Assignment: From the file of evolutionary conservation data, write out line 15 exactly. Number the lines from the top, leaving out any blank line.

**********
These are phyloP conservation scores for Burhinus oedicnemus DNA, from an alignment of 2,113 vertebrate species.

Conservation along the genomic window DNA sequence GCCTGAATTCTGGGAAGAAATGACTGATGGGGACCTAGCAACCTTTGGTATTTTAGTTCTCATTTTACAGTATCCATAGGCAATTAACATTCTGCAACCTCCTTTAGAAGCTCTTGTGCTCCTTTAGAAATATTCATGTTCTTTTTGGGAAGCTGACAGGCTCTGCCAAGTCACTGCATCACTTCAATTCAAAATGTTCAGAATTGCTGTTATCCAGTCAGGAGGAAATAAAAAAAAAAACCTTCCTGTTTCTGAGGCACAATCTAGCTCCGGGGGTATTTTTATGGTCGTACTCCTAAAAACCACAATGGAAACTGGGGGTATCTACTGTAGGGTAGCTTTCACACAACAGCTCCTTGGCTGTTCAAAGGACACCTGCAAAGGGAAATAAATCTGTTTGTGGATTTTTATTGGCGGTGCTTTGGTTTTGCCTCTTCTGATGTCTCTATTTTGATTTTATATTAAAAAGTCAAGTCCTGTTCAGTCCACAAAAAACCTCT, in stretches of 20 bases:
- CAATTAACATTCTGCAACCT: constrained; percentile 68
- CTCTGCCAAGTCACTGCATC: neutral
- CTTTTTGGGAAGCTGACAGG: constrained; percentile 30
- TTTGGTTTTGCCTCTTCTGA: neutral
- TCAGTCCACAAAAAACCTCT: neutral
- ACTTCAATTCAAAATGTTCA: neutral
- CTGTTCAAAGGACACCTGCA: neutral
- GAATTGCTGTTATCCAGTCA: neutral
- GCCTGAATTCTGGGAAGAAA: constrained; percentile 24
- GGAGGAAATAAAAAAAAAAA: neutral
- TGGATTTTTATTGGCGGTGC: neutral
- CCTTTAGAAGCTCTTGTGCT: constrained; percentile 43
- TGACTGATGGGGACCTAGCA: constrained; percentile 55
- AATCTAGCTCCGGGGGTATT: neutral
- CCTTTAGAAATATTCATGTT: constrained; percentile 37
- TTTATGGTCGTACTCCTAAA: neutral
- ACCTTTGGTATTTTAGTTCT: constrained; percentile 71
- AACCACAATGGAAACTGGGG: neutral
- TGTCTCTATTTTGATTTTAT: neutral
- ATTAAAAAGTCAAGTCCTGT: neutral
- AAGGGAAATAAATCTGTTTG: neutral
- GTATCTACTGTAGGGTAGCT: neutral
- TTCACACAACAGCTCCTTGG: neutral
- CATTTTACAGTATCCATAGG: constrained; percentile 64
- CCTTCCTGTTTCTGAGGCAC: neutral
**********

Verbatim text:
- TGACTGATGGGGACCTAGCA: constrained; percentile 55